7 Emmett also contends there was insufficient evidence to support the existence and amount of the punitive damage award. Because we reverse and remand for further proceedings, we need not reach those issues.
A. Summary Adjudication Was Properly Granted on the Malicious Prosecution Claim
1. Standard of Review
Summary judgment (or adjudication of a single cause of action) is granted when a moving party establishes the right to the entry of judgment as a matter of law. (Code Civ. Proc., § 437c, subd. (c).) In reviewing an order granting summary adjudication, we must assume the role of the trial court and redetermine the merits of the motion. In doing so, we must strictly scrutinize the moving party’s papers. The declarations of the party opposing summary adjudication, however, are liberally construed to determine the existence of triable issues of fact. All doubts as to whether any mate-rial, triable issues of fact exist are to be resolved in favor of the opposing party. While the appellate court must review a summary adjudication motion by the same standards as the trial court, it must independently determine as a matter of law the construction and effect of the facts presented. (Barber v. Marina Sailing, Inc. (1995) 36 Cal.App.4th 558, 562 [42 Cal. Rptr. 2d 697].)
A defendant moving for summary adjudication meets its burden of showing that there is no merit to a cause of ac-tion if that party has shown that one or more elements of the cause of action cannot be established or that there is a complete defense to that cause of action. (Code Civ. Proc., § 437c, subds. (o)(2), (p)(2).) If the defendant does so, the burden shifts back to the plaintiff to show that a triable issue of fact exists as to that cause of action or defense. In doing so, the plaintiff cannot rely on the mere allegations or denial of her pleadings, “but, instead, shall set forth the specific facts showing that a triable issue of material fact exists … .” (Code Civ. Proc., § 437c, subd. (p)(2).) A triable issue of material fact exists “if, and only if, the evidence would allow a reasonable trier of fact to find the underlying fact in fa-vor of the party opposing the motion in accordance with the applicable standard of proof. [Fn. omitted.]” (Aguilar v. Atlantic Richfield Co. (2001) 25 Cal.4th 826, 850 [107 Cal. Rptr. 2d 841, 24 P.3d 493].)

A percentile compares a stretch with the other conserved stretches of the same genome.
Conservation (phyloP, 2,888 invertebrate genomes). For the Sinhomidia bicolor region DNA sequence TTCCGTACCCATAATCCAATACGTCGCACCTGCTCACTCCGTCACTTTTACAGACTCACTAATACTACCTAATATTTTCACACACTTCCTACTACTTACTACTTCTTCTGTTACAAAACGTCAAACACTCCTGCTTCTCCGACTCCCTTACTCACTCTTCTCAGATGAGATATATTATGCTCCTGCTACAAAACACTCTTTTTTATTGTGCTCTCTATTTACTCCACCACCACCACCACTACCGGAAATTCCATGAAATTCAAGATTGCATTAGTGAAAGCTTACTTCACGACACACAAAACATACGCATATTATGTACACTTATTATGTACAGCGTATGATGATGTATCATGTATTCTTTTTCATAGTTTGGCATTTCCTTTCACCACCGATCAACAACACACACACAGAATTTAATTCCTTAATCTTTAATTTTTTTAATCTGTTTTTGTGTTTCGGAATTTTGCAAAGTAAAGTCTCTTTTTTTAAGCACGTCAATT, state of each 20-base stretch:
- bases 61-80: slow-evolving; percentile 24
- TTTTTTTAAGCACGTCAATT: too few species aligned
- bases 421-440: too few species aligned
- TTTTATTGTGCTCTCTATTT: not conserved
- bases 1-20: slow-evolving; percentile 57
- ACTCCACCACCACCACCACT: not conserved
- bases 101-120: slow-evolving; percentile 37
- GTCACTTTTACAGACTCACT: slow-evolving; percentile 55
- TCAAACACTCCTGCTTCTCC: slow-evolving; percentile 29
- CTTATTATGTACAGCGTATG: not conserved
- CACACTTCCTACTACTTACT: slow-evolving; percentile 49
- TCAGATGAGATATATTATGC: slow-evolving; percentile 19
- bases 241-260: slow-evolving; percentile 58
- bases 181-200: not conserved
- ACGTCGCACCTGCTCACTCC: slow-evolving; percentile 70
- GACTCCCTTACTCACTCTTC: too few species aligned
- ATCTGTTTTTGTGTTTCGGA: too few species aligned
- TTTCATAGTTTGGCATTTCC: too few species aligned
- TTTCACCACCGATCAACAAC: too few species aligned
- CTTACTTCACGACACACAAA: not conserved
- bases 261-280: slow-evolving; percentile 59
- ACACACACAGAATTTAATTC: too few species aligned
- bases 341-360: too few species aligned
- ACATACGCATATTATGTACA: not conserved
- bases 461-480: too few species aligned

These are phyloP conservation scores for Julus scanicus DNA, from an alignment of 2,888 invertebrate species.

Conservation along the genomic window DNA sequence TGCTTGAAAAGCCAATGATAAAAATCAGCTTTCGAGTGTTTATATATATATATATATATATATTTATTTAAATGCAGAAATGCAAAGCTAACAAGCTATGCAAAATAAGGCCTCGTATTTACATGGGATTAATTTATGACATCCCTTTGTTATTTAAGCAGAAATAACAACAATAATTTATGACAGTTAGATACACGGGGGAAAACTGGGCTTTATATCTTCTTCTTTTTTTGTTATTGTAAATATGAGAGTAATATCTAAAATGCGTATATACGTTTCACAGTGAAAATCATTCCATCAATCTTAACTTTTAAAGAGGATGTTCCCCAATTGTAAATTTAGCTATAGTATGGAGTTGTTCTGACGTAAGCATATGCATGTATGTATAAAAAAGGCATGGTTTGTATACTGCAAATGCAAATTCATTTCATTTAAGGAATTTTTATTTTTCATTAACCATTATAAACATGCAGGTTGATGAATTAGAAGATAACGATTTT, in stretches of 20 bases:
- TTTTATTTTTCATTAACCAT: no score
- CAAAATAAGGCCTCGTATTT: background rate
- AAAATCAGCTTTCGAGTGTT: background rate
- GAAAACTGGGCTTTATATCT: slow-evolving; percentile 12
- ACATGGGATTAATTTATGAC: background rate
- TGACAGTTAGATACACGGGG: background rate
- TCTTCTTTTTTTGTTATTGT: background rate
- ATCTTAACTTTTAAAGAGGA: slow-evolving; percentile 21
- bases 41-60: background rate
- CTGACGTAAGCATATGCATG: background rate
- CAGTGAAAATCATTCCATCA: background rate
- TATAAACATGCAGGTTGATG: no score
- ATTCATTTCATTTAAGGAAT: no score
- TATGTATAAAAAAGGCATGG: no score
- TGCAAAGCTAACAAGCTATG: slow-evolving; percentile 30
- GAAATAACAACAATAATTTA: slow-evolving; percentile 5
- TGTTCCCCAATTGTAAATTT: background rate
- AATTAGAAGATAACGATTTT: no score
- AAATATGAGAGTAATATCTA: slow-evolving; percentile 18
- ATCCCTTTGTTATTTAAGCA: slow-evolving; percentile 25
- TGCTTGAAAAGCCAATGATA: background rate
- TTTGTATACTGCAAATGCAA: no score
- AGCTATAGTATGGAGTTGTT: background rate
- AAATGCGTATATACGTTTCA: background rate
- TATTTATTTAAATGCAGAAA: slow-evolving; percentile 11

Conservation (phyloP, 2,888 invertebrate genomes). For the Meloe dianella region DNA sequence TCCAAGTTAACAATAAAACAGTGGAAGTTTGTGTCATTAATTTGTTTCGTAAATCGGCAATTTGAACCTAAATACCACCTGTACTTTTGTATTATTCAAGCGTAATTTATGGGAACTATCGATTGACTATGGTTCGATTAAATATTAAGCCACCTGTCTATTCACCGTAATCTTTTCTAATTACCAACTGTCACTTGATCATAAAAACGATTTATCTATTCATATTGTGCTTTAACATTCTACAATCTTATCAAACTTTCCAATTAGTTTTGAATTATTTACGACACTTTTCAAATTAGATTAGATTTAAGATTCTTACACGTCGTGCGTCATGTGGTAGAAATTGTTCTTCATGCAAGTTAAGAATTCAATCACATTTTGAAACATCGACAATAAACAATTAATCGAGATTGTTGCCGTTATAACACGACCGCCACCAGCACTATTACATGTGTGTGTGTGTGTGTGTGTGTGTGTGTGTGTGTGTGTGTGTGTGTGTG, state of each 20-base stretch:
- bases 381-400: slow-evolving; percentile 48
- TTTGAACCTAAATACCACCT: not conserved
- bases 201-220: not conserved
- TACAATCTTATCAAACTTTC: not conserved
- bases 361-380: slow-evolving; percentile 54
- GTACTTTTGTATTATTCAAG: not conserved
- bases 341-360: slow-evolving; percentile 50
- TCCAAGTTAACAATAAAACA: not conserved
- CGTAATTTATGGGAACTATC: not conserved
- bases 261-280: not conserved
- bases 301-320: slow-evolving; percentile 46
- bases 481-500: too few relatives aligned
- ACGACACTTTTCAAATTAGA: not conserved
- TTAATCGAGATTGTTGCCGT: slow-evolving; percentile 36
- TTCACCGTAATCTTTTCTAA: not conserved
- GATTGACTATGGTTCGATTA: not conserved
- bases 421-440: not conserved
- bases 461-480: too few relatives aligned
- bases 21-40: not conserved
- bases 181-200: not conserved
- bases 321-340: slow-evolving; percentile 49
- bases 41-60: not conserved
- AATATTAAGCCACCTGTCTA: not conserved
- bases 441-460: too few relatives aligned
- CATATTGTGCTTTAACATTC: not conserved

Our first task is to identify the issues framed by the pleadings. (Lennar Northeast Partners v. Buice (1996) 49 Cal.App.4th 1576, 1582 [57 Cal. Rptr. 2d 435].) The moving party need address only those theories actually pled, and an opposition which raises new issues is no substitute for an amended pleading. (Tsemetzin v. Coast Federal Savings & Loan Assn. (1997) 57 Cal.App.4th 1334, 1342 [67 Cal. Rptr. 2d 726].)
2. The Costa-Hawkins Act
The Costa-Hawkins Act was enacted in 1995. It established what is known as “vacancy decontrol,” providing that notwithstanding any other provision of law, all residential landlords may establish the initial rental rate for a unit, except in specified situations. (§ 1954.53, subd. (a); Action Apartment Assn., Inc. v. City of Santa Monica (2007) 41 Cal.4th 1232, 1237 [63 Cal. Rptr. 3d 398, 163 P.3d 89] (Action Apartment).) As a result, landlords may impose whatever rent they choose at the start of a tenancy. (Ibid.) In addition, landlords may increase the rent for a “lawful sublessee or as-signee” when the original occupants “who took possession of the dwelling or unit pursuant to the rental agreement with the owner no longer permanently reside there.” (§ 1954.53, subd. (d)(2).) This right does not apply to “partial changes in occupancy … where one or more of the occupants of the premises, pursuant to the agreement with the owner provided for above, remains an occupant in lawful possession of the dwelling or unit, or where a lawful sublessee or assignee who resided at the dwelling or unit prior to January 1, 1996, remains in possession of the dwelling or unit.” (§ 1954.53, subd. (d)(3).) Although the landlord may raise the rent according to a formula pegged to the fair market value (see § 1954.53, subd. (c)), nothing in the statute precludes “express establishment in a lease … of the rental rates to be applica-ble in the event the rental unit subject thereto is sublet.” (§ 1954.53, subd. (d)(1).)
Finally, because Costa-Hawkins creates an incentive for landlords to evict tenants paying rent below the market rate, the statute expressly preserves the authority of local governments to regulate or monitor the grounds for eviction. (§ 1954.53, subd. (e).)
3. Overview of Malicious Prosecution Principles